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What’s at stake in PH-China standoff


05:25 AM April 27th, 2012

April 27th, 2012 05:25 AM

Map showing the disputed areas in the West Philippine Sea (south China Sea), including the Spratlys Islands and Scarborough Shoal. AFP

It started like many other minor confrontations over the specks of isles dotting some of the world’s busiest shipping lanes. But the risks in the latest flare-up over a South China Sea shoal are much bigger than the territory itself.

Armed vessels from the Philippines and its much more powerful neighbor, China, have faced off for two weeks at the horseshoe-shaped Scarborough Shoal. Either side could miscalculate—and consequences could bear down on the whole region, and drag in the United States, too.

Here’s a look at the key players, issues and what’s at stake:

How it started

The Philippine Navy says it caught Chinese fishermen poaching, and on April 10 two Chinese vessels moved in to protect them. The fishing boats slipped away, leaving behind a tense standoff with each side hoping the other will pull out first.

History of flash points

The shoal, which the Philippines calls Panatag Shoal, is among 200 islands, coral outcrops and banks spread over the South China Sea—called by the Philippines West Philippine Sea—with rich fishing grounds and other resources. The biggest of them are the Spratlys, claimed all or in part by the Philippines, China, Taiwan, Malaysia, Brunei and Vietnam.

There have been sporadic shoot-outs at sea in the past few decades—China-Vietnam, China-Philippines, Taiwan-Vietnam and Philippines-Vietnam—with navies sinking ships and fortifying disputed islands. A major clash in 1988 between China and Vietnam killed 64 Vietnamese soldiers. China took over the Philippine-occupied Mischief Reef in a surprise mini-invasion in 1995.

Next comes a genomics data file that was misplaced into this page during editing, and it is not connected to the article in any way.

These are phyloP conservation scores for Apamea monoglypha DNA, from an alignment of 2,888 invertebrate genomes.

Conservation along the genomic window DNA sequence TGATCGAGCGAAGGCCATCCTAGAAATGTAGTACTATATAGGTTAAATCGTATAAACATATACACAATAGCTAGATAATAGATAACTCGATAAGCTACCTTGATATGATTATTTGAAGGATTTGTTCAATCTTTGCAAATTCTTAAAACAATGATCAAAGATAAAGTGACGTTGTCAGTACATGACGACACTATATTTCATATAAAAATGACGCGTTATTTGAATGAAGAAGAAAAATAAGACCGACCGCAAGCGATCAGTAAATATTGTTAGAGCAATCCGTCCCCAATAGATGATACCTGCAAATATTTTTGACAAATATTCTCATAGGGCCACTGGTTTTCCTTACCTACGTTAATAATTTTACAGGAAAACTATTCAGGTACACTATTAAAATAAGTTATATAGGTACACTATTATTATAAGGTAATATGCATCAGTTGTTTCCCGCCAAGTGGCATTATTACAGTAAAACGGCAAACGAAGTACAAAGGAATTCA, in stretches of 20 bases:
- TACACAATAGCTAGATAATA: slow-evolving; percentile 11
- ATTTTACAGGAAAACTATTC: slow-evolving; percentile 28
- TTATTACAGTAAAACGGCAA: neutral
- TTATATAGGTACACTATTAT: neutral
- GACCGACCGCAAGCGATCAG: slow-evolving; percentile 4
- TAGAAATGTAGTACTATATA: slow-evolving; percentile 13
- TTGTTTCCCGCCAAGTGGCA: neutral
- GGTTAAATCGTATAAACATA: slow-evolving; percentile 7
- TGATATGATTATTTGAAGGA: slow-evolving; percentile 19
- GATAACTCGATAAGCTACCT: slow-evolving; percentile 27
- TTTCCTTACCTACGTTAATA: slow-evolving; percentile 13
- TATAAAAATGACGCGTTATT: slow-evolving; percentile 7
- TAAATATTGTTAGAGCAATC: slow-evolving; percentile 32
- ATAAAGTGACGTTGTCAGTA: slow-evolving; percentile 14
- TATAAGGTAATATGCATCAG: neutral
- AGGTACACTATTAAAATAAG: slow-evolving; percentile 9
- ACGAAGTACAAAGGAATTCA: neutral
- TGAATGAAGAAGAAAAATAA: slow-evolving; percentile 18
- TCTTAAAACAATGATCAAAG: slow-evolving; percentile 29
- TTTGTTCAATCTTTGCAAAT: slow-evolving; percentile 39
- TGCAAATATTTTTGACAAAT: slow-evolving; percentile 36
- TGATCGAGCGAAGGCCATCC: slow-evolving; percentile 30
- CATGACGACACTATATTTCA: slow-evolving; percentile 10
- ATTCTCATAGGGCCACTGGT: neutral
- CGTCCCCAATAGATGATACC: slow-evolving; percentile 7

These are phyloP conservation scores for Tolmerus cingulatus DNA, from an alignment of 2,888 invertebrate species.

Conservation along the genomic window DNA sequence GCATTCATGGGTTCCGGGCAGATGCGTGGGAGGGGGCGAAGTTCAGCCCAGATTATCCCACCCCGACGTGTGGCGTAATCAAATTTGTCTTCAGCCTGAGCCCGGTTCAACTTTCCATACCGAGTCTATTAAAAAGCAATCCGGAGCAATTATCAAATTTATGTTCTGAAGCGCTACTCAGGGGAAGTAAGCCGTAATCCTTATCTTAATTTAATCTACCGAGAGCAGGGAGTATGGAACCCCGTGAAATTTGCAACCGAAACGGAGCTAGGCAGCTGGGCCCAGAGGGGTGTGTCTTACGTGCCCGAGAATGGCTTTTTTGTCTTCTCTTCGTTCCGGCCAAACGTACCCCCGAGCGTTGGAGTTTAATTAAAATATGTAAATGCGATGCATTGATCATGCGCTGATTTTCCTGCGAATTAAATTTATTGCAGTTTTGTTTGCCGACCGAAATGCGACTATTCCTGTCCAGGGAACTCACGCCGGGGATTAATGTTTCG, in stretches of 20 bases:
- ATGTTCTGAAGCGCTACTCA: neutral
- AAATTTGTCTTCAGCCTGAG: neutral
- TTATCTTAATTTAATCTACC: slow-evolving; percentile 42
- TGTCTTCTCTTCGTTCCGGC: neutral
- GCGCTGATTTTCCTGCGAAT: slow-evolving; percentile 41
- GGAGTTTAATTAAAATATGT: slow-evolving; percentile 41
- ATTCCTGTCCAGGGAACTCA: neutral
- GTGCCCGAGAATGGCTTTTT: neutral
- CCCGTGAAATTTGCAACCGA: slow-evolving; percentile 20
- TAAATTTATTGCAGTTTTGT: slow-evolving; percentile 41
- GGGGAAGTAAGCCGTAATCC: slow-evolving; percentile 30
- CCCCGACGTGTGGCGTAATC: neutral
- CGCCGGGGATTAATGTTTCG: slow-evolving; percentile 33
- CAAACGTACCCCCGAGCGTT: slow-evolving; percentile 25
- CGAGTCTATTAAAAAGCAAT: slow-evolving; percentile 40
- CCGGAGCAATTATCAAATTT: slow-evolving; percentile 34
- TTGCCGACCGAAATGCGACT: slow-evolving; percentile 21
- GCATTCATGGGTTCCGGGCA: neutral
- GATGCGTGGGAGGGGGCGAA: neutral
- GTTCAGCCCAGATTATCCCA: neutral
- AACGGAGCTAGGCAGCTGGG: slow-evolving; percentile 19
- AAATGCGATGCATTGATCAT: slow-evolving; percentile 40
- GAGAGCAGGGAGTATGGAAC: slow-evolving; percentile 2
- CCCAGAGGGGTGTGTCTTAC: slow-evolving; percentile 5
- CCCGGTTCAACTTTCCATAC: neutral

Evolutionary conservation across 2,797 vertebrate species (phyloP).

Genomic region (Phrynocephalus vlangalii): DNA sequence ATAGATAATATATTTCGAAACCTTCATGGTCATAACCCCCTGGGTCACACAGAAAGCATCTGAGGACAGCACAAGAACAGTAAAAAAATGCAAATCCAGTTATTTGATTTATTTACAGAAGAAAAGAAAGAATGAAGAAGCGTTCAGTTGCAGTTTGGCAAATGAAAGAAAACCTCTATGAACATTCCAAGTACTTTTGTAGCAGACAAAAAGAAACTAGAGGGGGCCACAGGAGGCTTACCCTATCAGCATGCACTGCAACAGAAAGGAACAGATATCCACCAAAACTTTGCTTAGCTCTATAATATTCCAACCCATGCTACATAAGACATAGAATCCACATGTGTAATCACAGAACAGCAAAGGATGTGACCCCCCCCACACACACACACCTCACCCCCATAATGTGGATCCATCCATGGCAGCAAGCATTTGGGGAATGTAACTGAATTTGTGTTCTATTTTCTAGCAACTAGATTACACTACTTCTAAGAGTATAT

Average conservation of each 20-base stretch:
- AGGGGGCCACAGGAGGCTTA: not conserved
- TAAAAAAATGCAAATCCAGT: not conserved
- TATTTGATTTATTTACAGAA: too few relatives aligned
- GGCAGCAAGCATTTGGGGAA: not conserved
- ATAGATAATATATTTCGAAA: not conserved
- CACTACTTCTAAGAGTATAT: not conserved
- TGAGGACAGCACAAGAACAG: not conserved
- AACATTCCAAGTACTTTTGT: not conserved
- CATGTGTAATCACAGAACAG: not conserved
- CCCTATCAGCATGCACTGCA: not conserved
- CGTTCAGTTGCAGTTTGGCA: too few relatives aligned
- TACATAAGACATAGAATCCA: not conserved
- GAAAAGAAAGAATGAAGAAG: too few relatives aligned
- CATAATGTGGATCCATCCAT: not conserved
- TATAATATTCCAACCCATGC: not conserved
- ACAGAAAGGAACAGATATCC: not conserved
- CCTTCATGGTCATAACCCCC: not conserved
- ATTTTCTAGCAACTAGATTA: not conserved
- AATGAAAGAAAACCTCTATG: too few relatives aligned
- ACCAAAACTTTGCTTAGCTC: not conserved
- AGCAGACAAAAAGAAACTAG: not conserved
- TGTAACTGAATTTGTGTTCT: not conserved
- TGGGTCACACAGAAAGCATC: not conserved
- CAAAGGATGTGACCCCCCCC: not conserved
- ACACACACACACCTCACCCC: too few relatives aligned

Then in 2002, all parties agreed to a status quo.

It largely held. Until now.

Political context

Last year, Manila accused Chinese vessels of blocking its energy exploration ships in Philippine waters and firing to scare away Philippine fishermen.

It was just a year after President Aquino took office promising to fight corruption and restore national dignity. His predecessor, Gloria Macapagal-Arroyo, was accused of cozying up to Beijing and corrupt deals with Chinese investors. Contracts were scrapped, and Aquino turned to the country’s traditional ally, the United States, just as US President Barack Obama sought to reengage in Asia.

On the other hand, China—as a rising economic and military power—is asserting territorial claims and in no mood to show weakness.

Overlapping claims

Scarborough Shoal lies within Manila’s 370-kilometer (230-mile) exclusive economic zone, recognized under the United Nations Convention on the Law of the Sea. But China says the Philippines is misinterpreting the law. Beijing’s position is based on ancient maps, though it’s unclear how much weight they carry today.

China’s map submitted to the United Nations in 2009 claims virtually the entire South China Sea, but Beijing has failed to clarify the exact extent of its claims. It turned down a Philippine invitation for international arbitration.

US role

Manila feels—and so does China—that the Philippines has US backing.

That’s true up to a point.

The United States is obligated to defend the Philippines from outside aggression under a defense treaty, and has close ties with Manila’s security forces in their fight against southern Muslim militants. Recently, Washington has helped modernize the poorly armed Philippine forces, particularly the Navy.

Washington angered Beijing in 2010 when it declared that unimpeded commerce and resolution of disputes in the South China Sea are in the United States’ interest.

But the United States—with ever-increasing economic ties to China—has always maintained it is not taking sides.

Gas and oil factor

Some of the tensions involve competition for petroleum. It isn’t clear, however, how much the region holds and most published surveys suggest little evidence of substantial reserves apart from natural gas.

The overlapping territorial claims make exploratory drilling difficult.

The Philippines’ Malampaya and Camago fields, containing up to 4.4 trillion cubic feet (1.3 trillion cubic meters) of natural gas, are in waters claimed by China. Still, Manila has developed the fields and built a pipeline that already delivers gas that has become vital to its economy. But a Philippine plan to invite bids to explore two other areas has drawn strong Chinese protests and fears of escalating confrontations.  AP

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